For those whose stress seems out of control or affects their daily routine, it may be time to use a helping hand to find stress relief. Countless agencies, organizations, and individuals offer veterans free or low-cost professional assistance for stress relief and other issues.

Official VA Mental Health Services

The U.S. Veterans Affairs (VA) Department provides countless services for U.S. veterans. From health care to benefits programs, they cover almost any department to help make veterans’ lives easier.

If you are in a crisis, you can contact their crisis line at 1-800-273-8255 and press 1. You can also send a text to 838255 or chat confidently with someone on their website now.

To schedule services to help with stress management and relief, including dealing with anger, anxiety, nervousness, insomnia, and PTSD, veterans can turn to the VA.

The first step would be to contact and register with your nearest VA medical center. These centers offer peer support, counseling, therapy, and/or medication options. You can read more about their mental health services on their website here. You can contact 877-222-8387 for more clarity and information if you’re unsure which resource is right for you.

Other Veteran Stress Relief Services

There are plenty of other resources for free or low-cost stress relief help for veterans. Some are offered online, over the phone, or in person.

  • Cohen’s Veteran Network: Low or no-cost mental health services for veterans and their families
  • Give an Hour: No-cost mental health services through specific providers in their Military, Veterans, and Loved One’s program.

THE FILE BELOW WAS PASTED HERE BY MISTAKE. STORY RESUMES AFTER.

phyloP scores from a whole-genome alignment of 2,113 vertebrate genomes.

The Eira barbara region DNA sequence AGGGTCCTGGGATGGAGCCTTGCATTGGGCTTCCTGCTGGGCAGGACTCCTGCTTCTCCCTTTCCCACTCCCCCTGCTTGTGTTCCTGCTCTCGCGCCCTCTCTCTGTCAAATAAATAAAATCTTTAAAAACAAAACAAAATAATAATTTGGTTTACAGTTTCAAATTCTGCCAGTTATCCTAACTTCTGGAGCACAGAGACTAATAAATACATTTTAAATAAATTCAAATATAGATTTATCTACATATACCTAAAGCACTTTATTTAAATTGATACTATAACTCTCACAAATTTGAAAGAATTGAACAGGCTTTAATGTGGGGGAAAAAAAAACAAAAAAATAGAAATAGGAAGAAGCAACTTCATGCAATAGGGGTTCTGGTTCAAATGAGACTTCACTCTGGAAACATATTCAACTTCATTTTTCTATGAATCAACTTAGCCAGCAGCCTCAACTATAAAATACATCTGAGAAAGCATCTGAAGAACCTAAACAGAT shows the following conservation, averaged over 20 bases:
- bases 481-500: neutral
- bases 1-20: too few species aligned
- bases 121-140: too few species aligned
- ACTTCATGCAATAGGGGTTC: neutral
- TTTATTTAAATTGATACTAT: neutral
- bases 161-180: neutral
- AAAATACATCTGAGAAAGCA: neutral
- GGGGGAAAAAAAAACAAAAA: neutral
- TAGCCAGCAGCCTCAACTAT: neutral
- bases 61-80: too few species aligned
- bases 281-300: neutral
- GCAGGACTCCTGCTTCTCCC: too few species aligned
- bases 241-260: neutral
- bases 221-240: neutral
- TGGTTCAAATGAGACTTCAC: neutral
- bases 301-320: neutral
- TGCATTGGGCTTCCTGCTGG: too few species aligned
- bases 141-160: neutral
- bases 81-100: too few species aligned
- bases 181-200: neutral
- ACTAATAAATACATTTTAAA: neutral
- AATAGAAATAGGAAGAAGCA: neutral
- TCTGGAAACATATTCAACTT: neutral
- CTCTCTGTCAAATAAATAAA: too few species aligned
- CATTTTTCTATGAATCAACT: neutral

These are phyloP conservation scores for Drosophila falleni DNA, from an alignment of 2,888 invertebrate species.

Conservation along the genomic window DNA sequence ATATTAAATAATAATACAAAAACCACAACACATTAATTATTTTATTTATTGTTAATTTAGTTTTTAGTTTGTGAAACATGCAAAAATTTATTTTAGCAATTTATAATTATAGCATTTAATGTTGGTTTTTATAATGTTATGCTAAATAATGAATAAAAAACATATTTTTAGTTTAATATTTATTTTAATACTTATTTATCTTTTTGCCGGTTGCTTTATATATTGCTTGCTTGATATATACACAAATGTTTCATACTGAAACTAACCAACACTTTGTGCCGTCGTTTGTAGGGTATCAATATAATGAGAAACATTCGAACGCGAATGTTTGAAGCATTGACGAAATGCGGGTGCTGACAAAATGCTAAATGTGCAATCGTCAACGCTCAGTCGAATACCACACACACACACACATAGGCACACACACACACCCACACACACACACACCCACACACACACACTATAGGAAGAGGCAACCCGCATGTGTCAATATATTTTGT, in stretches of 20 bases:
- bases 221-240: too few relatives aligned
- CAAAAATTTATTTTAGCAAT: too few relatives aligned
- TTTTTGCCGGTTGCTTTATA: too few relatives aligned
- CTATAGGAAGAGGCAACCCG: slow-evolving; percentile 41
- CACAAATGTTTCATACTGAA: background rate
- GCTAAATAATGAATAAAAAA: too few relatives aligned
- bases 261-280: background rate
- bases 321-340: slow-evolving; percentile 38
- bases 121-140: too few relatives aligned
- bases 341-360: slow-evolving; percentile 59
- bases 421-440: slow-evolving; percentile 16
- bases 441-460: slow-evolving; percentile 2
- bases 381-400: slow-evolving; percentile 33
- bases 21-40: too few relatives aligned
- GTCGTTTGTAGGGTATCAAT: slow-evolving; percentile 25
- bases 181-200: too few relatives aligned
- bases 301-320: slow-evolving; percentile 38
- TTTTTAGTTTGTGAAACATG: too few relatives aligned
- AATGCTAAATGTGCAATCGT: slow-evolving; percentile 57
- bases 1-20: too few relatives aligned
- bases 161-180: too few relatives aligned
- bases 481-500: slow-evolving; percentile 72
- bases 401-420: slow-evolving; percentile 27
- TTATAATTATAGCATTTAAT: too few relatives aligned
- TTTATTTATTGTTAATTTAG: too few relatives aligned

• Help For Our Heroes: Residential and partial hospitalization programs for mental health trauma, PTSD, depression, and co-occurring disorders for veterans and first responders
  • Military One Source: Free, short-term, non-medical counseling for a wide range of issues for veterans and active military members
  • Vets 4 Warriors: A 24/7 peer-support hotline at 1-855-838-8255. This line is not for speaking with a professionally trained therapist or counselor

Apart from counseling, veterans can seek professional services, including PTSD retreats, camps for uniting veterans, and stress support groups led by a licensed professional.


What Help Is Available for Veterans for Stress Relief?

Veterans can utilize techniques at home to manage short-term stress. Some methods include breathing exercises, body scans, guided imagery, meditation, practicing an ancient art, or repetitive prayer. For professional help, veterans can contact the VA or other non-profit organizations that offer veteran mental health services.

When Should a Veteran Seek Out Professional Help for Stress?

When your stress disrupts your day-to-day life, it’s time to turn to a professional for help. If you are experiencing any PTSD symptoms, you should consider speaking to a professional as soon as possible.

Stress Relief Help, the First Step

We hope you find these tips, apps, and websites insightful. The first step to finding a way that best handles stress relief can seem overwhelming, but many would agree the results are worth it. Please remember you are not alone. Help is out there.